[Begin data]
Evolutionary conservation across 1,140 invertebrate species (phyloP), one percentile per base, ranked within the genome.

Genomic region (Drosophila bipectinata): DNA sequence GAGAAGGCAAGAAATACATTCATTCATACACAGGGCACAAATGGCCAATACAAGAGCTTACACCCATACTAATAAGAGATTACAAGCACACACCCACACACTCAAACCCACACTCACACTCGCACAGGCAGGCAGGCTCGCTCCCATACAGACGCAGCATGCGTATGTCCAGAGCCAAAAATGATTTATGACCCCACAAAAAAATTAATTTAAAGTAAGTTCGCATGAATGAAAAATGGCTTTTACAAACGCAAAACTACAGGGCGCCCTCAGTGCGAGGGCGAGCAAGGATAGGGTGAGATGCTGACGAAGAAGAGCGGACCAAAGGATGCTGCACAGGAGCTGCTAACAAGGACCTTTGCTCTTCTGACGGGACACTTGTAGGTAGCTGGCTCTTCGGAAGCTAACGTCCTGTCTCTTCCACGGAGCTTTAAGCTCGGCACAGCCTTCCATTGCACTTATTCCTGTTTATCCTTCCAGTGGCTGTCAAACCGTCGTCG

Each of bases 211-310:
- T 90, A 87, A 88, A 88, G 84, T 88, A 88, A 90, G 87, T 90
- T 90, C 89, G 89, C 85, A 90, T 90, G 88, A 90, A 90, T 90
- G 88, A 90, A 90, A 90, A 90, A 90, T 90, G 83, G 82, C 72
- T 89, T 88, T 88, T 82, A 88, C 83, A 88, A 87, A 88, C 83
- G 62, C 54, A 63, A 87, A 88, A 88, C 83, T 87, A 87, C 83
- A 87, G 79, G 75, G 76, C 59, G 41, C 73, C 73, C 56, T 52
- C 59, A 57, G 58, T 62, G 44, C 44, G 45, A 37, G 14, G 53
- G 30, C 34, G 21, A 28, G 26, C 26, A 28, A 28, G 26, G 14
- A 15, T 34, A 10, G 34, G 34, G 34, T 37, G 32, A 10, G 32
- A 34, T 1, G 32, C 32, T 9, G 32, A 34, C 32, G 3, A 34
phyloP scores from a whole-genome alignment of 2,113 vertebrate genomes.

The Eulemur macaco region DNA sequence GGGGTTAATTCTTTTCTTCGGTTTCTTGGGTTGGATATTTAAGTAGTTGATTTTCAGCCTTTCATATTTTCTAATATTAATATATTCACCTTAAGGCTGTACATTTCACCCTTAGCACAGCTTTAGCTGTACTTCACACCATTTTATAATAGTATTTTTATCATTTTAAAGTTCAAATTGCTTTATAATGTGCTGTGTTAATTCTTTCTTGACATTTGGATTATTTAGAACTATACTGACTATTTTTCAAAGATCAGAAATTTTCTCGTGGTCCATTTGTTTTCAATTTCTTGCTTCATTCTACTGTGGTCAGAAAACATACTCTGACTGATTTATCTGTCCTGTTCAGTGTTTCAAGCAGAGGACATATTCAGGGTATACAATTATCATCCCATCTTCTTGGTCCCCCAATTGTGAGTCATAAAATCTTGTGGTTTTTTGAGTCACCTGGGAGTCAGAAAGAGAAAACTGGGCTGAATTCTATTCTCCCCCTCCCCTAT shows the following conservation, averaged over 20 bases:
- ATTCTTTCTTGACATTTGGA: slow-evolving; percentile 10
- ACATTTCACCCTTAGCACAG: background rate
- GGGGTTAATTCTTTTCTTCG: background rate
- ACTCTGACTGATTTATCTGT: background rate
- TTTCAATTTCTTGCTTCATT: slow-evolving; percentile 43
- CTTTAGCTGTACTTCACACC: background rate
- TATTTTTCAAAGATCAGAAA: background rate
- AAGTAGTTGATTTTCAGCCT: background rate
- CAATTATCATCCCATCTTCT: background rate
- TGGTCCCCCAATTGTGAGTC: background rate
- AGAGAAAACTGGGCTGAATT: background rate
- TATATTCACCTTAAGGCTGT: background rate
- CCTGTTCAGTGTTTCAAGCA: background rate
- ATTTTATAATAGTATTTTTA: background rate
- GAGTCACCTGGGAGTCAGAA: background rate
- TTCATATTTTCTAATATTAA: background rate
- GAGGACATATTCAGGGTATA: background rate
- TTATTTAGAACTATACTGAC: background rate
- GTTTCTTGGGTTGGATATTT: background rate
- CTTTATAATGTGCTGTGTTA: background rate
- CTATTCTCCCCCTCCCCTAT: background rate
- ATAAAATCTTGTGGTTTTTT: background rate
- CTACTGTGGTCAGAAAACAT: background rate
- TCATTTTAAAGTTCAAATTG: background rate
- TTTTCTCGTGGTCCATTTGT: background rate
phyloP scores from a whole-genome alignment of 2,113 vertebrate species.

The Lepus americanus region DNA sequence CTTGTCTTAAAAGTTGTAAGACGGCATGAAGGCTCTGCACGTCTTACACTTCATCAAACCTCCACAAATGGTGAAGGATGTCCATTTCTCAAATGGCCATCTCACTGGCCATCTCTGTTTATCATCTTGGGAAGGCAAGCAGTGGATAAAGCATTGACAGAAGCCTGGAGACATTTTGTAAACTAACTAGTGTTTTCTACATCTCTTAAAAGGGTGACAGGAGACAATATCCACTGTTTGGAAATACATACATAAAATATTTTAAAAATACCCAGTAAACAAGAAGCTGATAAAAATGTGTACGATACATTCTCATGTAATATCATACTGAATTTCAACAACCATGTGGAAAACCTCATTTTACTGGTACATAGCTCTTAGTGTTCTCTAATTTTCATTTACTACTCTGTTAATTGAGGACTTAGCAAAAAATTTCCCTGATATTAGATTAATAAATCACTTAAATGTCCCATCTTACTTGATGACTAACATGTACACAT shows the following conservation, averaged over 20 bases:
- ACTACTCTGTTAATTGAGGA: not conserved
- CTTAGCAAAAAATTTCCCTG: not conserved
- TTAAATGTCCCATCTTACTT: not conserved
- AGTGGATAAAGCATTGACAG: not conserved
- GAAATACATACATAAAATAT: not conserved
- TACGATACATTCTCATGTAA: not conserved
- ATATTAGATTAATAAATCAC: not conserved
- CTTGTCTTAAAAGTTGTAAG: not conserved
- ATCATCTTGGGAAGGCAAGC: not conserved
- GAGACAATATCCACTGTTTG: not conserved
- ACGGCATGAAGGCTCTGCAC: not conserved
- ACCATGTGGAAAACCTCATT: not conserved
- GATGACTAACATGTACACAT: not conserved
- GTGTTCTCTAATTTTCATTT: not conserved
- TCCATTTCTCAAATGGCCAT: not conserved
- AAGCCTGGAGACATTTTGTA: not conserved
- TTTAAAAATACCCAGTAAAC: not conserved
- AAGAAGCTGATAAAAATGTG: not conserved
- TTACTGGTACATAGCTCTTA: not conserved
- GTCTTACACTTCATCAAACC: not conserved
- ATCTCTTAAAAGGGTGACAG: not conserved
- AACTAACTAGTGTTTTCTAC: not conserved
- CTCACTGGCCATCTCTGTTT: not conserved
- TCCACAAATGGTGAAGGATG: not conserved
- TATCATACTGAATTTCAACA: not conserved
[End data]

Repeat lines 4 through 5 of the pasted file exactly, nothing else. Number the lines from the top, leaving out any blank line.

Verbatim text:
- T 90, A 87, A 88, A 88, G 84, T 88, A 88, A 90, G 87, T 90
- T 90, C 89, G 89, C 85, A 90, T 90, G 88, A 90, A 90, T 90